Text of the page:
|Publication number||US5445019 A|
|Application number||US 08/047,905|
|Publication date||Aug 29, 1995|
|Filing date||Apr 19, 1993|
|Priority date||Apr 19, 1993|
|Publication number||047905, 08047905, US 5445019 A, US 5445019A, US-A-5445019, US5445019 A, US5445019A|
|Inventors||John M. Glidewell, Granger K. Chui, Woong-Chul Yang|
|Original Assignee||Ford Motor Company|
|Export Citation||BiBTeX, EndNote, RefMan|
|Patent Citations (20), Referenced by (94), Classifications (17), Legal Events (9)|
|External Links: USPTO, USPTO Assignment, Espacenet|
The present invention is directed to a diagnostic system for an internal combustion engine to detect impaired fuel injectors. More specifically, the invention is directed to an on-board diagnostic system for detecting impaired fuel injectors during engine operation.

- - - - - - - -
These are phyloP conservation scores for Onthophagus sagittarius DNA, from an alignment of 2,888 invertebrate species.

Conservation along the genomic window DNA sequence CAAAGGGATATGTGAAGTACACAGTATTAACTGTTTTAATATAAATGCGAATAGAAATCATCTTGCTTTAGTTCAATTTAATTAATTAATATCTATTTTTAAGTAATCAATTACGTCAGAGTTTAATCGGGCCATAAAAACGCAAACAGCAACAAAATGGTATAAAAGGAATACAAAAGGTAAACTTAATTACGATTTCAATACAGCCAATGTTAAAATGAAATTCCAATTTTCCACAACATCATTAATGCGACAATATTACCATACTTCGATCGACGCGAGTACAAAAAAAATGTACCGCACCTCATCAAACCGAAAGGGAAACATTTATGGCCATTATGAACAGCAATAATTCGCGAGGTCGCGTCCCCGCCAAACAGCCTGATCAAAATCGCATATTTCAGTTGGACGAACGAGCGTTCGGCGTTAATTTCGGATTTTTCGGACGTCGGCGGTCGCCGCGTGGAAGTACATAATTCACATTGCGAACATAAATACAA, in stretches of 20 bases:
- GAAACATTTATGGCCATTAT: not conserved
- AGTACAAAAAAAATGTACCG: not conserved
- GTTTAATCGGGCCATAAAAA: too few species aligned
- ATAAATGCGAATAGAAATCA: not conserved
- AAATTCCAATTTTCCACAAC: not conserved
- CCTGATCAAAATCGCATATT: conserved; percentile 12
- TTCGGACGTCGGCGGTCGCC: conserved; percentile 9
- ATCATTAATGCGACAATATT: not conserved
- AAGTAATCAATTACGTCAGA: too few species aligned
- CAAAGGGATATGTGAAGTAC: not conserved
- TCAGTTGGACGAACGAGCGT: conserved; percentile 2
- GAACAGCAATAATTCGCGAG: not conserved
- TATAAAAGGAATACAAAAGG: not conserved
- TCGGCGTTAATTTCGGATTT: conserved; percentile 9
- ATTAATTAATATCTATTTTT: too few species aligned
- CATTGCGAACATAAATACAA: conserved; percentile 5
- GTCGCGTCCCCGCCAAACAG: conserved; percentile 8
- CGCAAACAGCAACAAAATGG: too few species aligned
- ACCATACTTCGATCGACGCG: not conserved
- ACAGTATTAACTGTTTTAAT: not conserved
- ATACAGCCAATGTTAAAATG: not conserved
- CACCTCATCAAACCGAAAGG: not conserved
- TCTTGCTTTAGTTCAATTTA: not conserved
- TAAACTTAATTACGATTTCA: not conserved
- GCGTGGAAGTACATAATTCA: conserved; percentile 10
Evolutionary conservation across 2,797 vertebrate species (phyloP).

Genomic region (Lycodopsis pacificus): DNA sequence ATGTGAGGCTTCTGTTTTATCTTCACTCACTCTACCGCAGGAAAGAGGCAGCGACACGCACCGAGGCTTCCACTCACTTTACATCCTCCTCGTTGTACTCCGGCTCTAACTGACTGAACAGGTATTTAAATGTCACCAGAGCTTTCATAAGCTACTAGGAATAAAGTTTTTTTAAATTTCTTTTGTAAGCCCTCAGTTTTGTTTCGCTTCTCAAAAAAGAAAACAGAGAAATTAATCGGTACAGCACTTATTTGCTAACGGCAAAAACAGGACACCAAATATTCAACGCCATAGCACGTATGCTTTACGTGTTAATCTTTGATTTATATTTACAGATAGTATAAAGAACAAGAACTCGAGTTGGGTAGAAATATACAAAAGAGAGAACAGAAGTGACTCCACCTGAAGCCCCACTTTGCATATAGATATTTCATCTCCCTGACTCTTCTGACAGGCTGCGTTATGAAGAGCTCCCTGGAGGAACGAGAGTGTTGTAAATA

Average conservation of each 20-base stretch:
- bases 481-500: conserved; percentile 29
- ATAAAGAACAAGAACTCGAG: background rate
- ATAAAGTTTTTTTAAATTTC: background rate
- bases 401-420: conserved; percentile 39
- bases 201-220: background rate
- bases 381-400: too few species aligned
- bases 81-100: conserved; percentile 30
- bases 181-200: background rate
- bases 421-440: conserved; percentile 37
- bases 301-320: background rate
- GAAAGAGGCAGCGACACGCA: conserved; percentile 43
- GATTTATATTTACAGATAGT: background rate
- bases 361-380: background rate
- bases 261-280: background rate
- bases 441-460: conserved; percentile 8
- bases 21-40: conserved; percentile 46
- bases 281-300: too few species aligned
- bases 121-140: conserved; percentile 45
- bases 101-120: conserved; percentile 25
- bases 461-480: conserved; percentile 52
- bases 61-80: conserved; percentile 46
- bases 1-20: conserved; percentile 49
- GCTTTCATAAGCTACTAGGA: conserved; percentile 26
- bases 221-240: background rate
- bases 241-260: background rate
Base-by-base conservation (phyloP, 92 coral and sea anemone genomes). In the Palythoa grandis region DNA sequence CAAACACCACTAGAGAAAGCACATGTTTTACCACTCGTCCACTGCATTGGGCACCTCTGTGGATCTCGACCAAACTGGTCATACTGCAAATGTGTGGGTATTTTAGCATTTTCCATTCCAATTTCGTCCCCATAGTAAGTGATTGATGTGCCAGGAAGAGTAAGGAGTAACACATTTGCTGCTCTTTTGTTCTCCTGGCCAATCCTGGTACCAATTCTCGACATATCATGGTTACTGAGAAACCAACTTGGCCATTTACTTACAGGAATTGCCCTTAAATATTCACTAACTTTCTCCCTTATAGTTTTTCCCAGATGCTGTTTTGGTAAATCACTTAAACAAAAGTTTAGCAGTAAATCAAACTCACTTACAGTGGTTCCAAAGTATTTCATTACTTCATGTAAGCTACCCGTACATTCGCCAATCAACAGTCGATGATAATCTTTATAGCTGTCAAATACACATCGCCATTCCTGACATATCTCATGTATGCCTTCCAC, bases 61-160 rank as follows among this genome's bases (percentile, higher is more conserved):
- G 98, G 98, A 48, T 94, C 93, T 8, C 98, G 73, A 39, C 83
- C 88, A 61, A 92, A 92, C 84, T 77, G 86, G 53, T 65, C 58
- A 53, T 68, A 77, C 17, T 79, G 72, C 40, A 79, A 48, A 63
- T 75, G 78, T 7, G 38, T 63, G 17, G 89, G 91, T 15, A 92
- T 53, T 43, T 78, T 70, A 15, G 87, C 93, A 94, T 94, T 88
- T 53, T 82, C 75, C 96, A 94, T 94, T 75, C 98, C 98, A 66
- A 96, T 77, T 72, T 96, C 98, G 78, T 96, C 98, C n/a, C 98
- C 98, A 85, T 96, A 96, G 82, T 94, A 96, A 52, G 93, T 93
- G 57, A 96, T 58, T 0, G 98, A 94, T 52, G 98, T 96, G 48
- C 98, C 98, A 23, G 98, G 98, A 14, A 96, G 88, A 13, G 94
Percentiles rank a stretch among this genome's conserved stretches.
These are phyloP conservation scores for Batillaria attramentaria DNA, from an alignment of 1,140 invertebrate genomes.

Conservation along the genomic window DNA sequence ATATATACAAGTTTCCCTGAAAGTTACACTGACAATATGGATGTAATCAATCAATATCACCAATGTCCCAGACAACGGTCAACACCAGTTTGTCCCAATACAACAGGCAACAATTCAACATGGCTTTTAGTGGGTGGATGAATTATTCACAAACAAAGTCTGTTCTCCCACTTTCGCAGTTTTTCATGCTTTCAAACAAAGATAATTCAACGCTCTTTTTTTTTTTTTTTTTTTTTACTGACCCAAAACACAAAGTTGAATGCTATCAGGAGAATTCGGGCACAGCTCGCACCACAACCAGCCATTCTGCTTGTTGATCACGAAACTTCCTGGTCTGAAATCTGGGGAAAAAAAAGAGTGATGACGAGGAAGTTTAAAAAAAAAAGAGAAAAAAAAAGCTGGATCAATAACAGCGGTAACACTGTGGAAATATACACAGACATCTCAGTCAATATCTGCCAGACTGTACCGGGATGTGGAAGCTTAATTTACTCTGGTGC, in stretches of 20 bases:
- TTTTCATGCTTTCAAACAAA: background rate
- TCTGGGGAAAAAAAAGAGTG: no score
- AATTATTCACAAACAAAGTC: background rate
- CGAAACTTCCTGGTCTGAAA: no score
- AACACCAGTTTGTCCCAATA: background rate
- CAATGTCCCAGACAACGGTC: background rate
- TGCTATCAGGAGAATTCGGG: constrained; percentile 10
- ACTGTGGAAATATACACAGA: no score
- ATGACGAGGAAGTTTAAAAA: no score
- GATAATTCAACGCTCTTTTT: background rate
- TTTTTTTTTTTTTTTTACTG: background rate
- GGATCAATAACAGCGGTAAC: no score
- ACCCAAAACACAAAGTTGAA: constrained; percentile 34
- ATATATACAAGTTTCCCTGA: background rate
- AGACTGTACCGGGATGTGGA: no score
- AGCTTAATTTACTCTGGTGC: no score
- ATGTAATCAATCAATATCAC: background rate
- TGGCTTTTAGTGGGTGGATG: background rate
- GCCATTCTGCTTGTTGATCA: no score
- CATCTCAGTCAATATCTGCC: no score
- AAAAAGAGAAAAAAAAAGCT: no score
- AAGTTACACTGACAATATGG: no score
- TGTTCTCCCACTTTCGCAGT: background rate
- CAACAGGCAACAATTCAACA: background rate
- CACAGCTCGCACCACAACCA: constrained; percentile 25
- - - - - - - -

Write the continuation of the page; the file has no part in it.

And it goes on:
It has long been the practice to dismantle an internal combustion engine to determine the condition of its components. It is becoming increasingly desirable, however, to provide on-board diagnostic means for components which have a major impact on certain critical engine performance criteria. This is particularly true in the motor vehicle industry, where high precision in the control of fuel flow has become essential to various present and planned engine management features designed to meet increasingly strict emissions, performance, drivability, and maintenance objectives. Thus, it is now well known how to adjust the fuel flow to the cylinders of an engine to maintain desired fuel/air mixture ratio for meeting engine emission requirements by electronically controlling the actuation timing and duration of the engine's fuel injectors. Electronic fuel injector controls are presently available and in use, especially in the engines of more advanced motor vehicles. The control function may be incorporated into an electronic engine control (EEC) module performing a variety of engine control functions. In accordance with such known systems, the timing of injector actuation is controlled by the timing of the corresponding actuation signal sent by the control module. The duration of injector actuation, during which fuel is passed through the injector from a fuel rail or like fuel supply means, is controlled by the duration of the actuation signal from the control module, that is, by the pulse width of the signal.